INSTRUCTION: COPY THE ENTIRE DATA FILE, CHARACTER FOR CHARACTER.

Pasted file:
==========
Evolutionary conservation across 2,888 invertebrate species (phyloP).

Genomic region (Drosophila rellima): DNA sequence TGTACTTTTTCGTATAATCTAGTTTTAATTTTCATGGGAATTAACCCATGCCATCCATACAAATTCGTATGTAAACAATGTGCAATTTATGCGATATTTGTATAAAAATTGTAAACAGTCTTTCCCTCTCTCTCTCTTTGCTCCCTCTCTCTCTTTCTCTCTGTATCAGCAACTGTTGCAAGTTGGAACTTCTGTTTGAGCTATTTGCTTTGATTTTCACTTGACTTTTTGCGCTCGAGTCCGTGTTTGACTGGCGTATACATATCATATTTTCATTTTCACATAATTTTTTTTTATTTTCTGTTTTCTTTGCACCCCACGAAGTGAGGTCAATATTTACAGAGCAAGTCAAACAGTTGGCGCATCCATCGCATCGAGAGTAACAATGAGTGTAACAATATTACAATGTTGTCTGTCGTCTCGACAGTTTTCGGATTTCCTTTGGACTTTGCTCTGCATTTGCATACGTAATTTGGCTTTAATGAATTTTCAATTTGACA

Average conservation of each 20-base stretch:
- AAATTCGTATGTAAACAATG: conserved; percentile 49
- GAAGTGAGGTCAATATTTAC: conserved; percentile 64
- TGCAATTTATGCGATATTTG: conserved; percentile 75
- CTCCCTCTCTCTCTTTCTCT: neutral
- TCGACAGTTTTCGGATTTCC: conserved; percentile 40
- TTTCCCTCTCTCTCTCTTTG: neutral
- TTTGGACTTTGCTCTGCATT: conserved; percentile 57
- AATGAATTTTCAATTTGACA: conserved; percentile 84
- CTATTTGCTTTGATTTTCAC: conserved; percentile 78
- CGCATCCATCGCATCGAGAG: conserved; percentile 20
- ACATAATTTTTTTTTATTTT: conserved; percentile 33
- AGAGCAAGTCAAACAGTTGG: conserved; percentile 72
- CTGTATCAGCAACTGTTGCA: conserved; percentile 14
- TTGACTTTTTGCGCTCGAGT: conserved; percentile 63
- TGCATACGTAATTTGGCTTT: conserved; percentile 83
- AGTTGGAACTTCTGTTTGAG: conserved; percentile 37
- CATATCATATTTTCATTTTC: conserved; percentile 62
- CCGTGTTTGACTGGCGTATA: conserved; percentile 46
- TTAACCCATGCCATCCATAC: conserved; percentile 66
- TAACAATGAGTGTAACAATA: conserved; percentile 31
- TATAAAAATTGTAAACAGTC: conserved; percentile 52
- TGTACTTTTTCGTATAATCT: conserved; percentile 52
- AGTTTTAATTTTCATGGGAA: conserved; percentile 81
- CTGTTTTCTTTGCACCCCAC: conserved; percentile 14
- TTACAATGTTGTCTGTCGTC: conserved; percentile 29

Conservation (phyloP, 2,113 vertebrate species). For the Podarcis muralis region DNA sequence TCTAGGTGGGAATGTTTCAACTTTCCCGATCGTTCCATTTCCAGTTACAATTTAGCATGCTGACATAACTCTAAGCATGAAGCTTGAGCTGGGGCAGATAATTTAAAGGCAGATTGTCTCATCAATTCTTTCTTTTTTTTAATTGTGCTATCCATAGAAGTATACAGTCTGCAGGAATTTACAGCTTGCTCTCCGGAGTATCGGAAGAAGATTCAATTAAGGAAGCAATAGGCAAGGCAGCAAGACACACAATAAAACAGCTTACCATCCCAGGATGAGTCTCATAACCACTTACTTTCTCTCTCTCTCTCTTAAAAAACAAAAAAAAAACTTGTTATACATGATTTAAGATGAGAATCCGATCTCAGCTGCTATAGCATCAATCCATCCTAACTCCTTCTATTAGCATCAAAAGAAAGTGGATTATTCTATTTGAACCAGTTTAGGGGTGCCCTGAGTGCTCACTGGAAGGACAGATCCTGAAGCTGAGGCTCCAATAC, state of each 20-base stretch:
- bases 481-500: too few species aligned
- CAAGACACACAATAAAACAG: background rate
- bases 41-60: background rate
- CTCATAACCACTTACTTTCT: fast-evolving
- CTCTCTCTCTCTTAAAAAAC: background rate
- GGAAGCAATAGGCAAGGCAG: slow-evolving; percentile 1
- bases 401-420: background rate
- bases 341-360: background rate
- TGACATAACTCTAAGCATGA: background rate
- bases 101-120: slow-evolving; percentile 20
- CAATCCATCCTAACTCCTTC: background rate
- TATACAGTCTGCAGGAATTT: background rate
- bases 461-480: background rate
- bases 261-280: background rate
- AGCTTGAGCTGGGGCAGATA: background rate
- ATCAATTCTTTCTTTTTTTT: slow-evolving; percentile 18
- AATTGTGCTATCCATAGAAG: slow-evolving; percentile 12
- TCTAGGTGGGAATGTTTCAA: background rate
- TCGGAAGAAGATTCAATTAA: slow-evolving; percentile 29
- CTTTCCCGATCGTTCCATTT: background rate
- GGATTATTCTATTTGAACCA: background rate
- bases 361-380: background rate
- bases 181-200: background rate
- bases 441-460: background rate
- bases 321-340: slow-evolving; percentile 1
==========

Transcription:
Evolutionary conservation across 2,888 invertebrate species (phyloP).

Genomic region (Drosophila rellima): DNA sequence TGTACTTTTTCGTATAATCTAGTTTTAATTTTCATGGGAATTAACCCATGCCATCCATACAAATTCGTATGTAAACAATGTGCAATTTATGCGATATTTGTATAAAAATTGTAAACAGTCTTTCCCTCTCTCTCTCTTTGCTCCCTCTCTCTCTTTCTCTCTGTATCAGCAACTGTTGCAAGTTGGAACTTCTGTTTGAGCTATTTGCTTTGATTTTCACTTGACTTTTTGCGCTCGAGTCCGTGTTTGACTGGCGTATACATATCATATTTTCATTTTCACATAATTTTTTTTTATTTTCTGTTTTCTTTGCACCCCACGAAGTGAGGTCAATATTTACAGAGCAAGTCAAACAGTTGGCGCATCCATCGCATCGAGAGTAACAATGAGTGTAACAATATTACAATGTTGTCTGTCGTCTCGACAGTTTTCGGATTTCCTTTGGACTTTGCTCTGCATTTGCATACGTAATTTGGCTTTAATGAATTTTCAATTTGACA

Average conservation of each 20-base stretch:
- AAATTCGTATGTAAACAATG: conserved; percentile 49
- GAAGTGAGGTCAATATTTAC: conserved; percentile 64
- TGCAATTTATGCGATATTTG: conserved; percentile 75
- CTCCCTCTCTCTCTTTCTCT: neutral
- TCGACAGTTTTCGGATTTCC: conserved; percentile 40
- TTTCCCTCTCTCTCTCTTTG: neutral
- TTTGGACTTTGCTCTGCATT: conserved; percentile 57
- AATGAATTTTCAATTTGACA: conserved; percentile 84
- CTATTTGCTTTGATTTTCAC: conserved; percentile 78
- CGCATCCATCGCATCGAGAG: conserved; percentile 20
- ACATAATTTTTTTTTATTTT: conserved; percentile 33
- AGAGCAAGTCAAACAGTTGG: conserved; percentile 72
- CTGTATCAGCAACTGTTGCA: conserved; percentile 14
- TTGACTTTTTGCGCTCGAGT: conserved; percentile 63
- TGCATACGTAATTTGGCTTT: conserved; percentile 83
- AGTTGGAACTTCTGTTTGAG: conserved; percentile 37
- CATATCATATTTTCATTTTC: conserved; percentile 62
- CCGTGTTTGACTGGCGTATA: conserved; percentile 46
- TTAACCCATGCCATCCATAC: conserved; percentile 66
- TAACAATGAGTGTAACAATA: conserved; percentile 31
- TATAAAAATTGTAAACAGTC: conserved; percentile 52
- TGTACTTTTTCGTATAATCT: conserved; percentile 52
- AGTTTTAATTTTCATGGGAA: conserved; percentile 81
- CTGTTTTCTTTGCACCCCAC: conserved; percentile 14
- TTACAATGTTGTCTGTCGTC: conserved; percentile 29

Conservation (phyloP, 2,113 vertebrate species). For the Podarcis muralis region DNA sequence TCTAGGTGGGAATGTTTCAACTTTCCCGATCGTTCCATTTCCAGTTACAATTTAGCATGCTGACATAACTCTAAGCATGAAGCTTGAGCTGGGGCAGATAATTTAAAGGCAGATTGTCTCATCAATTCTTTCTTTTTTTTAATTGTGCTATCCATAGAAGTATACAGTCTGCAGGAATTTACAGCTTGCTCTCCGGAGTATCGGAAGAAGATTCAATTAAGGAAGCAATAGGCAAGGCAGCAAGACACACAATAAAACAGCTTACCATCCCAGGATGAGTCTCATAACCACTTACTTTCTCTCTCTCTCTCTTAAAAAACAAAAAAAAAACTTGTTATACATGATTTAAGATGAGAATCCGATCTCAGCTGCTATAGCATCAATCCATCCTAACTCCTTCTATTAGCATCAAAAGAAAGTGGATTATTCTATTTGAACCAGTTTAGGGGTGCCCTGAGTGCTCACTGGAAGGACAGATCCTGAAGCTGAGGCTCCAATAC, state of each 20-base stretch:
- bases 481-500: too few species aligned
- CAAGACACACAATAAAACAG: background rate
- bases 41-60: background rate
- CTCATAACCACTTACTTTCT: fast-evolving
- CTCTCTCTCTCTTAAAAAAC: background rate
- GGAAGCAATAGGCAAGGCAG: slow-evolving; percentile 1
- bases 401-420: background rate
- bases 341-360: background rate
- TGACATAACTCTAAGCATGA: background rate
- bases 101-120: slow-evolving; percentile 20
- CAATCCATCCTAACTCCTTC: background rate
- TATACAGTCTGCAGGAATTT: background rate
- bases 461-480: background rate
- bases 261-280: background rate
- AGCTTGAGCTGGGGCAGATA: background rate
- ATCAATTCTTTCTTTTTTTT: slow-evolving; percentile 18
- AATTGTGCTATCCATAGAAG: slow-evolving; percentile 12
- TCTAGGTGGGAATGTTTCAA: background rate
- TCGGAAGAAGATTCAATTAA: slow-evolving; percentile 29
- CTTTCCCGATCGTTCCATTT: background rate
- GGATTATTCTATTTGAACCA: background rate
- bases 361-380: background rate
- bases 181-200: background rate
- bases 441-460: background rate
- bases 321-340: slow-evolving; percentile 1